Lofty Aspirations Part II: Bonus Room

Bonus Points

Steep roof slopes on many homes of the past decade have brought about a resurgence in designing for a bonus room. With a steep enough roof slope, a “room” can be created in the middle of the attic.  The height must be tall enough to be able to make the minimum ceiling height of 7’6″ which is required by the building codes for a habitable room. Provided the lower floor can stand to have a few posts (similar to my two story building example in yesterday’s blog), the greatest amount of space can be gained by designing the building as pole and raftered rather than with trusses.

In a pole and raftered building, the posts extend through the loft floor all the way to the roof plane where they support rafters which run with the slope of the roof line. The same posts are then utilized to support the floor. For additional cost, “attic” roof trusses can be designed with a “box out” space in the middle. The width of this box is typically 1/2 the span of the truss or less. In most cases, the overall truss height is limited to 12′ as this is the tallest many truss fabricators can manufacture and ship legally down the highway. In spans over 40′, this design is usually not economically feasible.

Build it like a Barn

Gambrel roofs (where the roof has 2 slopes on each side, with the lower portion being fairly steep), can be utilized to gain space for a loft or second floor bonus room. Standard gambrel roof designs have the pitch break of the roof supported by posts which extend to the ground. The steep slope of the roof then utilizes rafters, and roof trusses span the building center from pitch break to pitch break. These posts can then be used to support the second floor and allow for the floor height to be easily adjusted. Also possible, similar to attic roof trusses, a gambrel truss with a “box out” can be designed. The same dimensional rules apply to these trusses.

Not Fibonacci’s Golden Ratio

There is a generally accepted set of proportions to make a gambrel roof look most ideal. The overall height of the roof, above the eave height, should be 1/2 of the width of the gambrel. The pitch break should be located at 1/3 of the distance from the sidewall towards the peak. But which “look” of your Gambrel roof you think looks “good” may be other than what I’d prefer.  Do this simple exercise: take a sheet of paper and draw the dimensions and angles of your gambrel endwall, or ask your building designer to provide a simple sketch of it.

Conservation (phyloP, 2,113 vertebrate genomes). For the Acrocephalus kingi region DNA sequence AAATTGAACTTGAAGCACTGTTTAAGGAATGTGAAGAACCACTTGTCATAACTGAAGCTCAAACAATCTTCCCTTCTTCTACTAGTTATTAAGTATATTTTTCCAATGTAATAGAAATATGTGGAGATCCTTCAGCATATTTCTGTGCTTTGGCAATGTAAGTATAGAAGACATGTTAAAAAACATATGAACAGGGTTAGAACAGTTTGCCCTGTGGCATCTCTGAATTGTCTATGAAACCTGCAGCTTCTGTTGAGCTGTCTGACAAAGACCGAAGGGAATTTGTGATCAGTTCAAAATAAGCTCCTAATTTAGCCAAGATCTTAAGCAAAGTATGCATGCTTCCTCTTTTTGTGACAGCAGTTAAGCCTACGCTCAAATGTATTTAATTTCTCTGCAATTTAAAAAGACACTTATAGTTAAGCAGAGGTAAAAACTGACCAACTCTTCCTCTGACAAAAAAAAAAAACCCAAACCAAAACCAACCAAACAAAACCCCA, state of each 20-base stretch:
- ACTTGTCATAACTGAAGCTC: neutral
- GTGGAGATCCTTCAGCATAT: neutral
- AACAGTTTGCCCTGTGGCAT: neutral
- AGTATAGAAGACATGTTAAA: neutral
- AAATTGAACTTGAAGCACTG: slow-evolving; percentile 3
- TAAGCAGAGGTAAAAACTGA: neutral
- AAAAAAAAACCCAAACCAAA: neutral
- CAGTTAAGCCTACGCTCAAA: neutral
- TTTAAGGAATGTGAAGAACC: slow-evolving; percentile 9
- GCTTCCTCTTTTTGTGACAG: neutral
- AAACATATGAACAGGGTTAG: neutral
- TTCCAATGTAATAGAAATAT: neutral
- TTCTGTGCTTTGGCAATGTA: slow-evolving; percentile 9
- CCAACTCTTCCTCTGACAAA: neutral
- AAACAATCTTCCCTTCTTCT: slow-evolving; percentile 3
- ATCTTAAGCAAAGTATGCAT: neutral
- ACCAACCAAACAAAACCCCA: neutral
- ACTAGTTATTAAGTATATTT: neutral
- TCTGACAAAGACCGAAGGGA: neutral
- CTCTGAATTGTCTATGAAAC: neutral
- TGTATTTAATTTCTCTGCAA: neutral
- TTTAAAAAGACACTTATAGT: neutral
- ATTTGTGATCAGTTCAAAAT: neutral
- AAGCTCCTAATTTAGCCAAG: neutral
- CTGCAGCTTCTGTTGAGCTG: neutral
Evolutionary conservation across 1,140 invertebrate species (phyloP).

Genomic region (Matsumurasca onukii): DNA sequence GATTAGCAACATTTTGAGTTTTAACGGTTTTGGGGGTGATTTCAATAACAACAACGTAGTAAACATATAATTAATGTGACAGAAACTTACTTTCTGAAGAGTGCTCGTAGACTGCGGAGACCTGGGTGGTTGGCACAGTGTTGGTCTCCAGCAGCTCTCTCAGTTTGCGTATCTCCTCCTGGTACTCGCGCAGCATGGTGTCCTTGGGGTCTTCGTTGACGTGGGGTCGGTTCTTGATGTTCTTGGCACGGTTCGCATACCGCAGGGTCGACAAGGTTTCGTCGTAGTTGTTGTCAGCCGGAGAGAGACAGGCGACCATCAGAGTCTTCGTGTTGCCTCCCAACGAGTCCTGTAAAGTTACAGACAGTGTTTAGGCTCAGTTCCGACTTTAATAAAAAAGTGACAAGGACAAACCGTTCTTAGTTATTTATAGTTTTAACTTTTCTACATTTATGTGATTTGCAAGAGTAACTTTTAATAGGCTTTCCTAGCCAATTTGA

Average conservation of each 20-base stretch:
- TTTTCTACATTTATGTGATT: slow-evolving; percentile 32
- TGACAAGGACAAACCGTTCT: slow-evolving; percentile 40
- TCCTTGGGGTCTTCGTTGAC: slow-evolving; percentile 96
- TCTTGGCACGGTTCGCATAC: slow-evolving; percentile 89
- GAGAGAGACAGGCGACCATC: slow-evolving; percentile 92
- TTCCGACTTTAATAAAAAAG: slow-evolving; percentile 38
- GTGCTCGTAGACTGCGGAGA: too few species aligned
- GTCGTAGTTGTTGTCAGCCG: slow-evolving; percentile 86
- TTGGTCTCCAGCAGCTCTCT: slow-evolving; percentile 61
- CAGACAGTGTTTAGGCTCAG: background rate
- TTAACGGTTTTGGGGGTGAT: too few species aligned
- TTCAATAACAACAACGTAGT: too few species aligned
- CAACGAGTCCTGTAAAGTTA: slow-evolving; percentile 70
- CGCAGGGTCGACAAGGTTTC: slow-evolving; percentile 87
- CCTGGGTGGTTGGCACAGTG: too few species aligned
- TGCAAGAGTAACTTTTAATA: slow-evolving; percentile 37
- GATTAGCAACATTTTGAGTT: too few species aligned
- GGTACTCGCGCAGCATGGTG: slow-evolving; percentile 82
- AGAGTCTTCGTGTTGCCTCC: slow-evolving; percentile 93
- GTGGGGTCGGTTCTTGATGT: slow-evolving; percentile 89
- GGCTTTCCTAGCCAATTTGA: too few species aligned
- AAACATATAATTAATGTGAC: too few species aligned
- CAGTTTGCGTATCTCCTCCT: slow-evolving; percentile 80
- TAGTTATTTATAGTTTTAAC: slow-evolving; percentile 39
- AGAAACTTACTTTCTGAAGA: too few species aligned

Can You See Me Now?

With either steeply sloped roofs for a bonus room or a gambrel style roof, windows can only be easily and economically placed in the peaked gable endwalls. Dormer windows can be added in the sidewall directions. By placing a gable perpendicular to the main roof ridge or a smaller flatter single slope roof in the steep slope, a window or windows create a room with a view.

Getting there is Half the Fun

Remember to allow adequate space for stairs to your bonus room.

With a beam and joist floor and a straight set of stairs, a hole through the floor the width of the stairs and about 10′ in length is required. A “landing” with clear dimensions equal to the stair width must be at the top and bottom of the stairs.  And if the top of the second floor is over 12′ above the concrete slab below, an intermediate landing must also be added. Every point along the stairs is required to have minimum headroom of at least 6’8″. In mixed use occupancies (garage/apartment as an example), the stairs may have to be exterior, or separated from the non-residential area by a one hour fire wall.

Not to take away all of the fun, but unless building footprint space is a dictate, it is always more economical to build a larger square footage building on a single level than it is to go bigger than multiple floors.

Plus – no stairs to clamber up and down.

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